Pathogenic germline BRCA1/2 mutations are listed among the genes recommended for reporting of secondary findings by the American College of Medical Genetics and Genomics (ACMG) [18], and we follow this recommendation in daily clinical practice. In this study, suspected pathogenic germline BRCA1/2 mutations that met the ACMG recommendations were found in five patients (Table 3, Cases 12, 14, 17, 24, and 26). However, except for case 24, four patients did not undergo the germline test primarily because the test results would not affect their own cancer treatment. We were able to conduct the additional germline DNA test in four patients who provided informed consent, and five of 10 HRR-related mutations were confirmed to be germline mutations (Table 3).

Limitations of this study included a limited sample size, and differences in lines of treatment and oxaliplatin-based chemotherapy regimens among the patients. In addition, we could not eliminate the possibility that mutations identified in nine patients who did not undergo the germline test may have been derived from germline DNA.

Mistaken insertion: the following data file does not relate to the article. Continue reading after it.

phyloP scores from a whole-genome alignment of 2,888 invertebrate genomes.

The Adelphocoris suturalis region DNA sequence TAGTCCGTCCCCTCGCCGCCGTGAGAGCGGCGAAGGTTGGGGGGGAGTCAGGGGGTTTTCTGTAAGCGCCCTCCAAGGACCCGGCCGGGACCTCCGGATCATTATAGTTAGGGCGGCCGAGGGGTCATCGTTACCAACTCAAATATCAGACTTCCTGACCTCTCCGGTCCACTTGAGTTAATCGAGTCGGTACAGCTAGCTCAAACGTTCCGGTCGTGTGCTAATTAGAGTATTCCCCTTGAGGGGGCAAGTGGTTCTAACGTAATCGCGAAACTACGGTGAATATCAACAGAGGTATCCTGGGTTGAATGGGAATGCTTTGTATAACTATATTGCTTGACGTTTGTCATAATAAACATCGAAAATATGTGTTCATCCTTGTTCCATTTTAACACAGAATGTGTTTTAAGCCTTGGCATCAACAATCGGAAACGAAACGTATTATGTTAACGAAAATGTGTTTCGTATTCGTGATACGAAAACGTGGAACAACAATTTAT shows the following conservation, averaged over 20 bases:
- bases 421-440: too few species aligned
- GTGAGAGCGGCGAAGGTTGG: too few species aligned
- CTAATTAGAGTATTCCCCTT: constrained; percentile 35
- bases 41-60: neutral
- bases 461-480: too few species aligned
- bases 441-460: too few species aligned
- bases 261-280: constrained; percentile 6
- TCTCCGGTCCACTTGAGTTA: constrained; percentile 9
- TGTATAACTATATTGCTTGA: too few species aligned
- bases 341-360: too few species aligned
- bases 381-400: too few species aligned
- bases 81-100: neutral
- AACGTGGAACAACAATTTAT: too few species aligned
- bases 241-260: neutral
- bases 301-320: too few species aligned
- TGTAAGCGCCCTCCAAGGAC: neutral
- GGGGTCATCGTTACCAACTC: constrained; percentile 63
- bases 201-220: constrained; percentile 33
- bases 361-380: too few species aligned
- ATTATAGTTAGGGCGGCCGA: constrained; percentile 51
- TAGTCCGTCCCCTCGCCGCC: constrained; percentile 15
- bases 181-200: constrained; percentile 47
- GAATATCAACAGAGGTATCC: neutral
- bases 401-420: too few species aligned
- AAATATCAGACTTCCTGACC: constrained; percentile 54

In summary, the status of HRR-related gene mutations was positively associated with oxaliplatin-based chemotherapy in patients with PDAC. Monitoring HRR-related genes using an NGS assay might be useful in selecting PDAC patients potentially sensitive to oxaliplatin-based chemotherapy. We are currently planning a prospective trial to verify the results reported here and further explore precision medicine in the field of pancreatic cancer.

MATERIALS AND METHODS

Patients

A total of 30 consecutive patients with histologically confirmed PDAC who underwent an NGS-based multiplex assay (OncoPrimeTM) at Kyoto University Hospital between April 2015 and July 2017 were eligible for this study.

NGS-based multiplex assay (OncoPrimeTM)

An NGS-based multiplex assay (OncoPrimeTM) covers complete coding exons of 215 cancer-related genes and rearrangements in 17 frequently rearranged genes (Supplementary Table 1) [13, 19]. DNA extracted from archived FFPE tissue samples or fresh frozen tissue samples was used for this assay. NGS was performed in a CLIA-certified laboratory using Illumina HiSeq 2500 by EA Genomics (Morrisville, North Carolina, United States).

Identification of HRR-related gene mutations